Purpleheart
Purpleheart on the drums

Wood blocks are cool. There’s many ways to make them, and many types and shapes.

I’m going to go through two methods of making one appropriate for use with a drum set: minimal tools and ‘appropriate’ tools.

At minimum all you need is a block of wood, a drill and a chisel. You can even substitute a screwdriver and file for the chisel. Anyone can do this!

The design I’m using was created through testing various shapes/styles of wood blocks until I found something that I felt was at home on a full sized drum kit.

So let’s get to it!

If you have any questions or comments, please comment below! I read every comment and respond to most. No registration is necessary to comment, so don’t be shy.

Contents

Minimal tools

Wood

Wood
Wood

First we start with a piece of Pine. I pulled this off the side of the road as it was being thrown away. Totally free.

Mark the cut

WoodMarked
Wood Marked

Mark your cut. This is the width of the final wood block. Mine is 6”(15cm) wide, 2”(5cm) tall and 4”(10cm) deep.

You need to make sure that the grain is running side to side along your workpiece!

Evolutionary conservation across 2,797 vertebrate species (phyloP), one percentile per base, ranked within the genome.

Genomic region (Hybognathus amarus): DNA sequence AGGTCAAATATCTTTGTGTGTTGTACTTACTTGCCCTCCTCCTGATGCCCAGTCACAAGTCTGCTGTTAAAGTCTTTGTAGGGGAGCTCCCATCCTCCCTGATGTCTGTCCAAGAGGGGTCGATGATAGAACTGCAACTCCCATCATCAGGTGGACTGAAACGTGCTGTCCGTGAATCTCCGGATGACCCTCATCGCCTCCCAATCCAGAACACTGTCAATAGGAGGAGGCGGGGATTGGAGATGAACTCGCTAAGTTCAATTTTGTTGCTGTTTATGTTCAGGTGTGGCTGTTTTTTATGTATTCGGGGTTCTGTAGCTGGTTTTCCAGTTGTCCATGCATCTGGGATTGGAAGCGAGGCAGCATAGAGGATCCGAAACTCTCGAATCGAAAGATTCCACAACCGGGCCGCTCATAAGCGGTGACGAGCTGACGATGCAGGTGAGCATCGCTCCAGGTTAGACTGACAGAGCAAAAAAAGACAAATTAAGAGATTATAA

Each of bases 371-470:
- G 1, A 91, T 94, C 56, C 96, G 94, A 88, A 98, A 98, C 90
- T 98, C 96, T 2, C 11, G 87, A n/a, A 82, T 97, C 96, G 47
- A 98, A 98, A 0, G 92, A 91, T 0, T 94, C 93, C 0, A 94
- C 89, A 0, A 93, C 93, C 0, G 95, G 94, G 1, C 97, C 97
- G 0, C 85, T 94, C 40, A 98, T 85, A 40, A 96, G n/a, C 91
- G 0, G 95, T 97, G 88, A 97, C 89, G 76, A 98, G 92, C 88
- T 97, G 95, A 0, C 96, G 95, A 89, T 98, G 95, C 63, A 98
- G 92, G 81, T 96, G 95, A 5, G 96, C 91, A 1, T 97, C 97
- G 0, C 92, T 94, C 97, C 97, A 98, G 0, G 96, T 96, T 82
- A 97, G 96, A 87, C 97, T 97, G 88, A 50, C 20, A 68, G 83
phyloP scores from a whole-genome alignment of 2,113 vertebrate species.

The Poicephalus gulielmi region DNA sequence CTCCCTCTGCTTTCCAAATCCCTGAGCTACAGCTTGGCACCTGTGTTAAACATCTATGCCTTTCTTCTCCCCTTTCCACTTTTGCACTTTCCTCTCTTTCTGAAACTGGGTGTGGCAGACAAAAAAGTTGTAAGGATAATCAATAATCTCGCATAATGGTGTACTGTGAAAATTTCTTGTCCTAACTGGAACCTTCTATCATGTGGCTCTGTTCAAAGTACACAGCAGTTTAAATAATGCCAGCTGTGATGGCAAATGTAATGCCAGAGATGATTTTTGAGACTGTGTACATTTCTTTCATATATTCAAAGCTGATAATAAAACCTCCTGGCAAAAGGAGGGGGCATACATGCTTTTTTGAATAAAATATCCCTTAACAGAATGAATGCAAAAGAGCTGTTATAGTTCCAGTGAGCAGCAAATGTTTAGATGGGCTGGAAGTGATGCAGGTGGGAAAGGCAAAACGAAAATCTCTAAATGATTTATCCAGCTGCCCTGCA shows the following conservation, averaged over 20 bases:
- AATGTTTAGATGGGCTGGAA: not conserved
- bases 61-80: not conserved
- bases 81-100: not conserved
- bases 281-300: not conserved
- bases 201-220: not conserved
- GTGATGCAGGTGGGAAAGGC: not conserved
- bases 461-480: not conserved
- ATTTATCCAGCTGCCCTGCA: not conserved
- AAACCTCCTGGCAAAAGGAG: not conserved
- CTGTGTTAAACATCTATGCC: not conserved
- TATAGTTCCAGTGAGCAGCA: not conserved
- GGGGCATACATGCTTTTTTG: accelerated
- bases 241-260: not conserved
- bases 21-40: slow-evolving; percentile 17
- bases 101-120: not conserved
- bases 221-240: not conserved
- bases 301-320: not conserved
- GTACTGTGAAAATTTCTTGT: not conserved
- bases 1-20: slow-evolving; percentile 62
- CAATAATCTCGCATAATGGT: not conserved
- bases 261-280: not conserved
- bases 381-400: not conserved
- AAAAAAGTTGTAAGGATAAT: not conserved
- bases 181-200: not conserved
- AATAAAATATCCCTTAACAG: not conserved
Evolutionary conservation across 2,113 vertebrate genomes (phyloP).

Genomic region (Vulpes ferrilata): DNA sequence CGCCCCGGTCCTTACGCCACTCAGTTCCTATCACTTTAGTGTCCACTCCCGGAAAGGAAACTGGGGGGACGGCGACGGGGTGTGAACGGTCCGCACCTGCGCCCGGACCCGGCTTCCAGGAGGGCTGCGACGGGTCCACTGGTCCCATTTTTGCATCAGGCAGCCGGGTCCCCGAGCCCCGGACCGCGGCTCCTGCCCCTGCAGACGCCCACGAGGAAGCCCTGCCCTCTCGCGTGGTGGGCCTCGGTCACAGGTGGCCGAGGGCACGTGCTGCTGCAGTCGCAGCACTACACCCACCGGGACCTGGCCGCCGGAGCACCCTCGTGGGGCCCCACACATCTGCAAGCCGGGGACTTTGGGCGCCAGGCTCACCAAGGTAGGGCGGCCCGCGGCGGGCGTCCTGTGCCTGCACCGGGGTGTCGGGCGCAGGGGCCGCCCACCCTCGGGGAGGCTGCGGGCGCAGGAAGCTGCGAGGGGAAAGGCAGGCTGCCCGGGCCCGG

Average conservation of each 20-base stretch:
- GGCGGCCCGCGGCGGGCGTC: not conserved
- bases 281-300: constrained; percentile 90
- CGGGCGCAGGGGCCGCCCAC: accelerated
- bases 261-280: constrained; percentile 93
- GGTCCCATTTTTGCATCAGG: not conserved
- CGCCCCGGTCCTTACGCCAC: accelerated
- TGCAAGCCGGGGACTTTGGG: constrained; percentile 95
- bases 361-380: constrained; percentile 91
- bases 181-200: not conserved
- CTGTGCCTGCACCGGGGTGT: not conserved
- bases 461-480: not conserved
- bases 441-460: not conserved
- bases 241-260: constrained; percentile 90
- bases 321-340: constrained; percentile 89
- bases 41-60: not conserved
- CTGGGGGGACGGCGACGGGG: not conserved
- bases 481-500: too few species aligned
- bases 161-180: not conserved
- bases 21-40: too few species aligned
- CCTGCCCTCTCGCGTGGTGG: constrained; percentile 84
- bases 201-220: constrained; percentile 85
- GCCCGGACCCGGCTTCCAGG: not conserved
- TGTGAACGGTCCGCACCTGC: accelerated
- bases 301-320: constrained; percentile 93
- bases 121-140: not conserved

Workpiece Ready

WoodCut
Wood Cut

Here’s our workpiece!

Mortise Marked

MortiseMarked
Mortise Marked

What we’re going to do is create what’s called a Mortise. So mark a square inside your block, with the grain oriented as shown.

My inner box is about 1/2”(1.25cm) from the edges. The thinner the faces, the deeper the sound of the wood block.

Drill Depth

DrillDepth
Drill Depth

To remove most of the waste in the mortise, we’re going to drill it out. You don’t want to drill all the way through the back, so put a piece of tape on your drill bit to indicate the depth.

I leave about 1”(2.5cm) in the back.

Drill Holes

DrillHoles
Drill Holes

Drill the holes! Lots of them. Stay inside the lines and drill as much of the waste away as you can. Use whatever size drill bits you need to get the job done, but don’t go over your lines.

Remove Waste

RemoveWaste
Remove Waste

Here’s the fun part. I remove the waste with a chisel, chopping perpendicular to the grain and moving in the direction of the bevel.

You can do anything you want though. You can hack at it more with drill bits, use a flathead screwdriver and file or poke at it with a knife.

Just get most of that wood out of there safely. Get close to your lines, but don’t be precise yet.

Most Waste Gone

MostWaste
Most Waste

Most of the waste is gone… Now I use a chisel and a float to slowly get closer to my lines.

You can see that I wasn’t very careful here and knocked out a bit of the wood. I just glued it back with some super glue and went back to work. After everything is sanded you’ll never notice it.

Cleaned A Bit

CleanedABit
Cleaned A Bit

Here it is cleaned up a bit.

The grain pattern really makes this look crooked, but I assure you that it’s not.

Plane

Plane
Plane